Chapter 7
In this iconic caricature, George and Caroline are depicted as a pair of fat green bags, a clear reference to the green bags that contained the evidence collected against Caroline by the Milan commission. George is much fatter than Caroline, and his bag is girded by a garter belt, part of which hangs down in the manner of a limp penis.

After the events of May, the Kendals are looking for some good news - literally anything even remotely good at this point. After the executions in London, the rest of the month was spent trying to figure out ways to murder John Conroy and not get arrested. (Personally, Charlotte's pretty sure that as long as they get a judge and jury who had met Conroy, they'd be given a pardon and probably a medal). He has slowly earned the wrath of everyone in the house (aside from the Duchess of Kent) in the following ways:
  • Made ungentlemanly advances towards Miss Mary Gillray, the governess and nanny to the Kendal princes (earning her wrath, Charlotte's, and surprisingly Stockmar's)

  • Attempted to accuse Mary of stealing Charlotte's silver (which she was quite obviously and in full view of the staff polishing in the kitchen to help out during the princes' naptime)

  • According to Mary, he deliberately stepped on and broke Prince George's favorite toy (a toy soldier in the uniform of the Izmailovsky Regiment of the Russian army, which his father had served in during the Napoleonic wars and which George's godfather, the Emperor of Russia, had specifically made for him. Lieutenant Alexander -the doll- was saved with emergency surgery by Baron Stockmar and the local carpenter, though his face will always bear a crack)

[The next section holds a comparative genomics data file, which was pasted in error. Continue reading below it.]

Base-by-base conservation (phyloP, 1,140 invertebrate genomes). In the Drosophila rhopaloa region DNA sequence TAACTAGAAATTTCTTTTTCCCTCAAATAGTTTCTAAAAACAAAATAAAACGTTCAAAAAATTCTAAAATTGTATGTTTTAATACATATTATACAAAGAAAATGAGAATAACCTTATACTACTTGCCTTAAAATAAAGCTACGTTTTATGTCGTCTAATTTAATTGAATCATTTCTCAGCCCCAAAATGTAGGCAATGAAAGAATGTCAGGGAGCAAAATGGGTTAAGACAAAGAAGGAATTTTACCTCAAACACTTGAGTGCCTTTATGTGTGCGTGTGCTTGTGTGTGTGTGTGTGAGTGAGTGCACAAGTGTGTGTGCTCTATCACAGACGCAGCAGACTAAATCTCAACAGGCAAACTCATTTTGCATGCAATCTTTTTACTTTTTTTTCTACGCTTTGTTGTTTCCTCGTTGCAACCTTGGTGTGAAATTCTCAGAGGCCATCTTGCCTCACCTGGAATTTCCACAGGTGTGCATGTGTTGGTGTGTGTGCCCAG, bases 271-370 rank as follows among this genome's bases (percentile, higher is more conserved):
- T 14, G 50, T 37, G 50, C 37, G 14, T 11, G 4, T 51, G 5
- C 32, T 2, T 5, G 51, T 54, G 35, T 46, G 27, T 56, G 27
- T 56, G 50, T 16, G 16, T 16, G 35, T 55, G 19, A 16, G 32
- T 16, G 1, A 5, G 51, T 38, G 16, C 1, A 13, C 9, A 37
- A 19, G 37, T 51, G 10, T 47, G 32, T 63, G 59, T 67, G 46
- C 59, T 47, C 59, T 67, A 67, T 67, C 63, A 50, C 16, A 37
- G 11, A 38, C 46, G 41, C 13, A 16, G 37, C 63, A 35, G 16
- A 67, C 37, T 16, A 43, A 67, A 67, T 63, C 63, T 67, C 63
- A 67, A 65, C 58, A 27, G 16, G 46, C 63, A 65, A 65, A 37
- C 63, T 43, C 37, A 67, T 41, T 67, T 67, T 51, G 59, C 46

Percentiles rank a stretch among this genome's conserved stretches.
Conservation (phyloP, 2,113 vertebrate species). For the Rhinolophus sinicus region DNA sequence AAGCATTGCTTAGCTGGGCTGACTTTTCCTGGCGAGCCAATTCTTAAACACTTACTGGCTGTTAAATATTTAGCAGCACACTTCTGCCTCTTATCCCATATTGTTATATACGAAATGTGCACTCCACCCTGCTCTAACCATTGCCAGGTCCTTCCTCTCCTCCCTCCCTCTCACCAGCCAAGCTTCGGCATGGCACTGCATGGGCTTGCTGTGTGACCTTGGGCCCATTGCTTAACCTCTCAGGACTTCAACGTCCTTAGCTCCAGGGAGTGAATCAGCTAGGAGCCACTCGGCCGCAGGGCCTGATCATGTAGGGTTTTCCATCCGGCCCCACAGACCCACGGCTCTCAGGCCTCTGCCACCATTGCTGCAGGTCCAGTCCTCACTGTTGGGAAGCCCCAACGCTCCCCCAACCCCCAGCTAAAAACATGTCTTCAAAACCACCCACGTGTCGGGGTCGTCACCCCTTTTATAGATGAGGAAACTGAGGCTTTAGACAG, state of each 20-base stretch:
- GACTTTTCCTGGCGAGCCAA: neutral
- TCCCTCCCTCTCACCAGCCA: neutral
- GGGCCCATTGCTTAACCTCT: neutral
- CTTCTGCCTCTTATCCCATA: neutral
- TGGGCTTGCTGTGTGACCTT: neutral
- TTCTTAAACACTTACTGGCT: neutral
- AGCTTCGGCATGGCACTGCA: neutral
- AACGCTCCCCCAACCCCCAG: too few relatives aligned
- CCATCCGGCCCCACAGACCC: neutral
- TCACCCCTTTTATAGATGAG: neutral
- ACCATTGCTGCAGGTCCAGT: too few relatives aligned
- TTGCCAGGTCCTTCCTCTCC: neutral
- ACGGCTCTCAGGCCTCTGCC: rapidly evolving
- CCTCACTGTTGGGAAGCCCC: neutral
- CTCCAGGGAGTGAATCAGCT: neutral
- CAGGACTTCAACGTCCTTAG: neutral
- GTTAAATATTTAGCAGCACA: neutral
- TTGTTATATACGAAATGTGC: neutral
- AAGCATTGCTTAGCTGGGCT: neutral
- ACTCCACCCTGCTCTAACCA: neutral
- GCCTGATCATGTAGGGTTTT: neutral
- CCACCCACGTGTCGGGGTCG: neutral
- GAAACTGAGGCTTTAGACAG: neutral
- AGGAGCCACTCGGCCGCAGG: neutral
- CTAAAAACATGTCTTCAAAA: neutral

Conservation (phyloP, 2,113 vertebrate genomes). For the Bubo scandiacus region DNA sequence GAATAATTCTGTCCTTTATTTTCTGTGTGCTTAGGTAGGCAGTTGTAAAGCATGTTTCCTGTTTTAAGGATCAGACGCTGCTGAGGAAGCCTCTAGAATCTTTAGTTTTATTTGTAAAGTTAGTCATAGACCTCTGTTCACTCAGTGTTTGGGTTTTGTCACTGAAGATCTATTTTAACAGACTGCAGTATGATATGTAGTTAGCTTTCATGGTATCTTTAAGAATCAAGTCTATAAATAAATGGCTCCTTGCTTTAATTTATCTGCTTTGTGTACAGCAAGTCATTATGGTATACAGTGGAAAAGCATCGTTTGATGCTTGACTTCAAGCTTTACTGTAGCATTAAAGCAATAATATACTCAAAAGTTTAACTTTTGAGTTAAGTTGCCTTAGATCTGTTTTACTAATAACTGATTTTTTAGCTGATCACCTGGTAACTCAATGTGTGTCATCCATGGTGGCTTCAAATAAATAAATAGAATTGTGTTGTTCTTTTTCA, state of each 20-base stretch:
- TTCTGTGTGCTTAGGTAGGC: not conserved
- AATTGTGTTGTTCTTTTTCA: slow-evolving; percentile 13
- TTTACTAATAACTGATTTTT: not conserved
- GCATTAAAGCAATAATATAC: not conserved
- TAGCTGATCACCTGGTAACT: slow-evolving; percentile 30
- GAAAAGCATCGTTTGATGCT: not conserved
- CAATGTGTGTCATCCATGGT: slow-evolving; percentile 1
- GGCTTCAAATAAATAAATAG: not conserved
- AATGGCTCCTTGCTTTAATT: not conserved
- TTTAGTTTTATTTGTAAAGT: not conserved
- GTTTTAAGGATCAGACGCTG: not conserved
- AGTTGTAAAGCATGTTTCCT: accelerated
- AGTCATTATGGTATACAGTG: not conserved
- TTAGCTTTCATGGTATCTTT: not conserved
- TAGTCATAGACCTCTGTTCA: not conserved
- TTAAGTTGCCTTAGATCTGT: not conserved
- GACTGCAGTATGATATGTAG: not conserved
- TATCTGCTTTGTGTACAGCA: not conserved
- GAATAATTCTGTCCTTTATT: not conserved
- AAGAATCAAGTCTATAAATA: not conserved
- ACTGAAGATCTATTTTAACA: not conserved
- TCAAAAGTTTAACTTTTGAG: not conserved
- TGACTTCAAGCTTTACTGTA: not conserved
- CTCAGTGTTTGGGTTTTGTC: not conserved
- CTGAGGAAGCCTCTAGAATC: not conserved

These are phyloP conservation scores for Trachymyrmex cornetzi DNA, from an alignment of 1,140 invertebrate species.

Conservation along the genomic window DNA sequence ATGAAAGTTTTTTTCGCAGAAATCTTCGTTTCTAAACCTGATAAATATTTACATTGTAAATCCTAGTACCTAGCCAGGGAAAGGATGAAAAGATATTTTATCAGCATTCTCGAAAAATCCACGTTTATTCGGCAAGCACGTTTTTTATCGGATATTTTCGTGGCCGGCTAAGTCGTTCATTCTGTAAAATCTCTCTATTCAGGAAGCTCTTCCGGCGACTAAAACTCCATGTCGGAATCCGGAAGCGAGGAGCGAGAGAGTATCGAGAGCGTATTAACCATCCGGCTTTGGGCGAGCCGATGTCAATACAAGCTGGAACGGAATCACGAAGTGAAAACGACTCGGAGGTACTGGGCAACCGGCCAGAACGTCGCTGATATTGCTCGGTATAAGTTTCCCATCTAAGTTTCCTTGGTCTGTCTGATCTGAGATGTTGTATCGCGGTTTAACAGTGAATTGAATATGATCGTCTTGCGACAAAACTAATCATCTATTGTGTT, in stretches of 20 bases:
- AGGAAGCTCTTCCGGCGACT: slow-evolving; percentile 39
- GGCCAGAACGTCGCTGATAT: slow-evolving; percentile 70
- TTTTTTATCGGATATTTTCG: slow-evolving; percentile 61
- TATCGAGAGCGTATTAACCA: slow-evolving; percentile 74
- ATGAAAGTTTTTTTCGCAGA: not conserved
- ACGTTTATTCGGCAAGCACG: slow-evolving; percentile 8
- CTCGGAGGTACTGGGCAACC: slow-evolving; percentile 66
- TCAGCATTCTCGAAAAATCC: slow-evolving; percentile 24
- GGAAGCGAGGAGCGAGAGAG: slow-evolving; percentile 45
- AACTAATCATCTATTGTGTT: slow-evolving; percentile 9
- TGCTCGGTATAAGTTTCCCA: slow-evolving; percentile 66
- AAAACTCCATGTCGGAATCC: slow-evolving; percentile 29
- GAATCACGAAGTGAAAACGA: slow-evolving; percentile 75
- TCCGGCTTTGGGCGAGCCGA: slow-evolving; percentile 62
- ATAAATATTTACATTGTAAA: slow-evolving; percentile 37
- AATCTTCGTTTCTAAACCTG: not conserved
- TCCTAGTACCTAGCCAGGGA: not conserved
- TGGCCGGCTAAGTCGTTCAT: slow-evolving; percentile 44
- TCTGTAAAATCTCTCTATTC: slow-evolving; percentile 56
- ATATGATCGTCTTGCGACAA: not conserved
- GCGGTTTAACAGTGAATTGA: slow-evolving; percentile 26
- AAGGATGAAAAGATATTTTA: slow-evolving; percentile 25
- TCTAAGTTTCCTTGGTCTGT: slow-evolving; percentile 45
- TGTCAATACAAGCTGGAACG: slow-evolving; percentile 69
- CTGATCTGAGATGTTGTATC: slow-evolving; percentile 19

• Pushed Prince William down and away from Princess Victoria when he tried to toddle over to play with her (Conroy denied it and said he had been trying to catch the prince when he tripped)

  • Called Prince George "a most stupid and unfortunate heir" to Lady Flora Hastings within Mary's hearing

  • Yelled at a housemaid for "stealing biscuits" during tea because there was not the exact number of biscuits he wanted at the table (because he and the Duchess had already eaten three each when this count went down)

  • Spilled a bottle of Irish whiskey over Stockmar's medical journals 'accidentally' after Stockmar was heard questioning how long the Kents would be staying at Claremont

  • Refused members of the royal family audiences with the Dowager Duchess of Kent to express their grief, citing her delicate condition and sorrow (Charlotte, who observed Viktoria in the pink of health playing with her daughter and spaniels in the garden those same days, remarked that Viktoria's delicacy and sorrow struck at the most interesting moments)

  • Refused to allow Stockmar to see the Duchess of Kent's accounts when she asked to borrow money from the Kendals

  • Was, according to Stockmar, "all together too informal, rude, and sure of himself amongst royalty" (a hard thing to do in the Kendal household, where Charlotte prefers informality whenever possible and appropriate)

  • Was obviously drunk in the presence of ladies multiple times

  • Continued to spout the Duke of Kent's belief that Princess Victoria would sit the throne